Before I delve into my review of John Wick: Chapter 3 – Parabellum (try saying that 10 times fast), I need to come clean and say that I did not watch the first John Wick film in the cinemas when it was released in 2014.
At the time it looked like a cookie cutter revenge story, but once I eventually watched it, I was blown away. The gritty, unrelenting action was unlike anything I had ever seen before, and the clandestine world of assassins within the film was fresh, not to mention the cute Beagle puppy in the opening act.
Fast forward five years and now Keanu Reeves is donning the black suit once again to play Mr. Wick, who is trying to evade a $14 million bounty on his head and his pariah status of being “ex communicado”. Oh Halle Berry also shows up with a pair of trained dogs who have a penchant for biting groins.
So does John Wick: Chapter 3 live up to its predecessors?
Well that’s a little tough to answer. I say this not because of a need to avoid spoilers, which I have, but also as there are parts that are truly great about this film, and others which miss the mark.
Building the mythos
Let’s talk about what John Wick: Chapter 3, and the franchise in general, has done well – the mythos of the character. In the first film all we knew about Wick is that he was out for revenge, and in his previous life as an assassin, he was particularly good at his job.
This is expanded upon slightly in Chapter 2, and in this latest offering, we get even more glimpses into John Wick’s past, and how he became one of the deadliest men on the planet. We’re treated to an intense scene about a third of the way into the film involving Wick and Belarusian “family” that raised him in New York, and actually find out his real name.
It’s these little tidbits that help to build the mythology of John Wick, and it is easily one of the best parts of the franchise – the fact that there is a vast underworld of assassins that Joe Sixpack is completely unaware of.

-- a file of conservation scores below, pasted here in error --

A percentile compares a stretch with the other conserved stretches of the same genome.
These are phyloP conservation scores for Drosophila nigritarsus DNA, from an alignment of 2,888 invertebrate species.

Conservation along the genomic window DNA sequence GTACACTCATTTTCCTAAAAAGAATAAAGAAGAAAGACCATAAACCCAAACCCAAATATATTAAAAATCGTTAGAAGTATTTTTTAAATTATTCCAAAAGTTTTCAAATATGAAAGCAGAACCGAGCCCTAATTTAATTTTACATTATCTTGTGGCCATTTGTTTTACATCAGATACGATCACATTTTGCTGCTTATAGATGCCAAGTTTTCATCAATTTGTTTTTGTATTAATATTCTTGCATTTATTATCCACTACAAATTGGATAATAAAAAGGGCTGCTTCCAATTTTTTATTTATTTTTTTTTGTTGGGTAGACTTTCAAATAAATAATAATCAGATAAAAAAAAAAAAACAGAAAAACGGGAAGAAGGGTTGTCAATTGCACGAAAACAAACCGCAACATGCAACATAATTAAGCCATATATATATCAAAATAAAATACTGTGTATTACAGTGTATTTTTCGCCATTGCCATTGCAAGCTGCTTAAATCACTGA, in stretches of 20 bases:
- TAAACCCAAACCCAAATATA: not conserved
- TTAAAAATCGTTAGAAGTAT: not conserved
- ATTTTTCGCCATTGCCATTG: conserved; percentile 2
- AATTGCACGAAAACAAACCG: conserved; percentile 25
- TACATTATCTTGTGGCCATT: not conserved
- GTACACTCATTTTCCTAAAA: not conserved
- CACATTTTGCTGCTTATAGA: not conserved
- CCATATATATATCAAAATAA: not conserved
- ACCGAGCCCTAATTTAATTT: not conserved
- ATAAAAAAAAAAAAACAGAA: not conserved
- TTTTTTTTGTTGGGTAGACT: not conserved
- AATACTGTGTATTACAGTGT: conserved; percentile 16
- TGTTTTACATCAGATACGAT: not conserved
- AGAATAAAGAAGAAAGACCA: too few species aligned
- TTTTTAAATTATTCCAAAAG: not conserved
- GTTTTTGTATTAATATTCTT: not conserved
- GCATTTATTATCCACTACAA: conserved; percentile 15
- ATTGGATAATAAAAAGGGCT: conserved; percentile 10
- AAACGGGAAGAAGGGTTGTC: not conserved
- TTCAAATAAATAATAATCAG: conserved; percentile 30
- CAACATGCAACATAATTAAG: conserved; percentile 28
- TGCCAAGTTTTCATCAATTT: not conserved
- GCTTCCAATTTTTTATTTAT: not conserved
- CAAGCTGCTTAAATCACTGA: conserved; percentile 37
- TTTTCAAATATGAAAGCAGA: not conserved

I only wish that more time is dedicated to this aspect of the character. Yes I know he’s on the run for his life, but we’ve sat through two films with this lead and no very little about him, so it would be great to dig a little deeper.
If there are future John Wick films, I really hope this is explored more.
The continuous grind
There’s a big body count in John Wick: Chapter 3. I don’t quite know what the final tally is, but I couldn’t be surprised to hear if it’s in excess of 200.
As such there are numerous fight sequences in Chapter 3, on a range of different scales, and all manner of weapon being employed. At one stage Wick uses a book to kill a man, which is done to show his skills and ingenuity, but by now we know that he is pretty handy in a scrap.
Whereas the first film’s fight scenes were fresh and exciting, the ones in Chapter 3 start to feel laborious by the final third of the movie. The result is that the feats that he performs in the final few sequences feel less special, as the audience has been desensitised by all the action that’s preceded it.
The runtime for Chapter 3 may only be a little over two hours, which is average for big budget films these days, but by the halfway point you start to feel exhausted by all the action taking place.
I liken the experience to watch one of the recent Transformers movies, which are so visually taxing that you eventually switch off and lose interest.
So is John Wick: Chapter 3 – Parabellum a good action movie? Yes. Can it match the levels set by its predecessor, and original in particular? No.
There are several things that the film executes expertly, with fight sequences choreographed to perfection, an interesting character mythos that sucks you in, and more dead bodies than Thanos’ snap.
The problem with Chapter 3 though is balance, with story giving way to action, and the essence of the franchise being lost slightly as a result.